Business experts

Expert opinion: British Airways' GDPR fine is a warning to all businesses

Written by Emma Jewell.

Emma JewellWhen the General Data Protection Regulation (GDPR) came into force on May 25, 2018 it was the biggest shake up of data protection in 20 years, with the aim of tightening how businesses gather and use personal data.

The GDPR was passed into the laws of United Kingdom by Data Protection Act 2018.

Part of the new rules increased the enforcement powers of the Information Commissioners Office (ICO). The maximum fine which can be awarded by the ICO for a breach of the GDPR is now €20 million or four percent of the business's worldwide turnover. Most businesses are now aware of the risks of data breaches.

On July 8 this year the ICO issued a notice of its intention to fine British Airways £183.39 million due to the breach of their security systems that infringed the GDPR.

In September 2018 the ICO were notified of a cyber-incident. The attackers diverted customers from British Airways site to a fake site, allowing them to harvest customer details. The ICO reports that approximately 500,000 customers were victims of the attack, which is believed to have begun in June 2018.

This decision is something which businesses must sit up and take note of, as it is the first very substantial fine to be issued by the ICO since the GDPR come into force.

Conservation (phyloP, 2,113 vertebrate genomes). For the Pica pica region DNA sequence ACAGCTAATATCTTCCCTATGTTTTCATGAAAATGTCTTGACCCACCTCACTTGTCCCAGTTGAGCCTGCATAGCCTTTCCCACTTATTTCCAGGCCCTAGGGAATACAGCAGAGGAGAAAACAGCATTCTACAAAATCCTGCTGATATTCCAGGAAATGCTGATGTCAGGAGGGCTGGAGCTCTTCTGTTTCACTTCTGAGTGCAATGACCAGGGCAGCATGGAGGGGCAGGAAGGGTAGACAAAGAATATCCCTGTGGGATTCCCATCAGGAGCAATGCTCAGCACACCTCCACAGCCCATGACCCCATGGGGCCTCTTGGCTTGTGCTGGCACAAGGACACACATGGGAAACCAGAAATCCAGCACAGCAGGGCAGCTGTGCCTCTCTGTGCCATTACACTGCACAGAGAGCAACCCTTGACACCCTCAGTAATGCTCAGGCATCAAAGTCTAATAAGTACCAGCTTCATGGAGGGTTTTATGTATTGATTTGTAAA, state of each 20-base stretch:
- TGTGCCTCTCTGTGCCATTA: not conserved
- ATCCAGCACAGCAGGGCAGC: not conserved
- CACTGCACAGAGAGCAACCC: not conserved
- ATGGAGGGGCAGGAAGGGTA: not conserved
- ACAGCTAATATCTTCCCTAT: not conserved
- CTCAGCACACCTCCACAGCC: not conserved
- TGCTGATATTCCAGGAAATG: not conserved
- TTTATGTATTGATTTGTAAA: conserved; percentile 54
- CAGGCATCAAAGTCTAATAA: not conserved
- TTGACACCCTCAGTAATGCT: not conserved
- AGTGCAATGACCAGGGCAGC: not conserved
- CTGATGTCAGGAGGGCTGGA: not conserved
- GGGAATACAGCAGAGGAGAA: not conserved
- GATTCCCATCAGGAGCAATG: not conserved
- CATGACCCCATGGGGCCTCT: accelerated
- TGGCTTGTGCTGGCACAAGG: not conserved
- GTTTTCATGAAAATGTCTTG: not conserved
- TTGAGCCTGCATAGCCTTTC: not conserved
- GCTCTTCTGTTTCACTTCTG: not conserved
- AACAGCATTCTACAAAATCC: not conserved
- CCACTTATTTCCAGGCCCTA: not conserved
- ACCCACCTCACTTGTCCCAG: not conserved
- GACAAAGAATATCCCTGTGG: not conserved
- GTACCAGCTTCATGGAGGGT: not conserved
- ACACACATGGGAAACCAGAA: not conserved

The fine issued to British Airways represents approximately 1.5 percent of its worldwide turnover in 2017.

Until now the biggest penalty was £500,000, imposed on Facebook for its role in the Cambridge Analytica scandal in October 2018. This was the maximum fine under the data protection law prior to the changes.

British Airways has 28 days to appeal the decision and it has already announced its intention to do just that. The ICO will need to consider the proposed fine, taking into account any representations made by British Airways.

What this shows is that the ICO is not afraid to utilise the additional powers it has been given under the new laws. It is the responsibility of businesses to adapt in the evolving world of technology to equipped itself with the correct tools including cybersecurity.

This is a reminder to all businesses that their responsibility is continued compliance and not demonstrating compliance as at May 25, 2018.

Emma Jewell is a solicitor in the Commercial team at Wansbroughs in Devizes. She advises clients on a broad range of commercial and corporate matters, including data protection. To discuss the matters raised in this article or any commercial or corporate queries, contact her on 01380 733300 or at This email address is being protected from spambots. You need JavaScript enabled to view it.